Experience Helps You Travel Further

When my older brother first taught me how to play golf, he took me to the driving range. He showed me the proper form, how to stand, how to hold my hands, and how to grip the club. Although many lessons were to come, he stressed the importance of letting the ball do the work by just making contact with the correct club in the sweet spot.

When it was my turn to hit the dimpled white golf ball, I swung with all of my might. I hit the ball, but it didn’t travel half as far as his ball did (with much less effort in his swing). “This game is stupid,” I said to hide my embarrassment that a big strong guy like me couldn’t hit the ball past a few feet.

The Swing, The Club, and A Dimpled Ball

He again encouraged me to take some of the pressure off myself by hitting the ball in the sweet spot with a solid swing that wasn’t aimed at killing the ball. I did exactly as he said and the ball traveled much further with less effort. It even felt different when it left the grooves of the club head.


Relationships are eerily similar to the lesson passed down from my older brother. When I have put all of my effort into pushing my mate to have drive that will enhance both of our lives, she doesn’t progress very far. However, if I give less effort in my push, then I am not hurt nor am I overextending myself to become angry at my “swing.” I’m just beginning to realize that the “ball” has to do some of the work too. That explains why the ball has dimples. The ball was designed to travel far with minimal push.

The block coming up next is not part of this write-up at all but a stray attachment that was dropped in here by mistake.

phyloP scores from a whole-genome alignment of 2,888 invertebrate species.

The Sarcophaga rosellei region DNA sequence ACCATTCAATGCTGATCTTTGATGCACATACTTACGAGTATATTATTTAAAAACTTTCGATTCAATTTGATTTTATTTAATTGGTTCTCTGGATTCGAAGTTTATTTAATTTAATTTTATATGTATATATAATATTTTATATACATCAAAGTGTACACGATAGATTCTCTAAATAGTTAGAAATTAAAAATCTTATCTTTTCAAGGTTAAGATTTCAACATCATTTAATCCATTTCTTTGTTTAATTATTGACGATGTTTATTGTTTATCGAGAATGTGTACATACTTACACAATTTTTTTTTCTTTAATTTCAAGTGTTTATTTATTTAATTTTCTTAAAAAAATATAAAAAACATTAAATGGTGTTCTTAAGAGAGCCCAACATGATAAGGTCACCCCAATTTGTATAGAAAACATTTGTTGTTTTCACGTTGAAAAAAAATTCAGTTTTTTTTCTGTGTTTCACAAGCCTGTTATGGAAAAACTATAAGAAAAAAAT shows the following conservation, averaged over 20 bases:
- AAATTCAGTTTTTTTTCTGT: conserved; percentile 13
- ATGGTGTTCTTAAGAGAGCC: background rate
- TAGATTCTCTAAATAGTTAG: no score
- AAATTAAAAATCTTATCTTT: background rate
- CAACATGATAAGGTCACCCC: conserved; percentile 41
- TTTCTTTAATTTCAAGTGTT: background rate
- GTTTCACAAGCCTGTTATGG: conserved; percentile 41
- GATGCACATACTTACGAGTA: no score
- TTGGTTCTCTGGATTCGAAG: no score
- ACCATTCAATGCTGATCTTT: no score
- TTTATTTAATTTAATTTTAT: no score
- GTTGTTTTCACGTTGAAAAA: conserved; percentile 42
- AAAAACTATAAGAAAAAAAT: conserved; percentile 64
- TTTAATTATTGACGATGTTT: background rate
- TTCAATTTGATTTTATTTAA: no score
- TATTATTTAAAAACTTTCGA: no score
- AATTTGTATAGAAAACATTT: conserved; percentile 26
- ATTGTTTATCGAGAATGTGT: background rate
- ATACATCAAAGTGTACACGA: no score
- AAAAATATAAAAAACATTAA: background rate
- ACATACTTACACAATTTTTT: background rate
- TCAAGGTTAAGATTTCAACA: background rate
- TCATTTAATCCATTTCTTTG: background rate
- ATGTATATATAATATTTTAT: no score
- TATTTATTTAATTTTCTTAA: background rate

In the beginning of golf, golf balls were smooth. Over time golfers realized that the used balls and older balls flew much further than smooth balls. These balls had their flaws (bumps, lumps, slices, and nicks), but golfers that wanted to have an upper hand preferred balls with flaws. These flawed balls became sought after because of their ability to travel further than a ball with no experience. The design changed to dimples in the balls.

I wonder if God knew that people would travel further with less effort if they had experience at life’s perils. Maybe that’s why successful people have survival testimonies, bumps, lumps, bruises, and nicks.

Golf, like life, is a difficult game and many days it will seem like the game has caused harm to your pride and ego, especially when others are watching. On other days, all the stars align and you hit a hole in one and have the best game of your life.

The key is to keep showing up with the right equipment and dimpled balls. The dimples in the balls each have a story that help the ball travel further than it would with no experience.

Corey J. Henderson, DrPH, MPA

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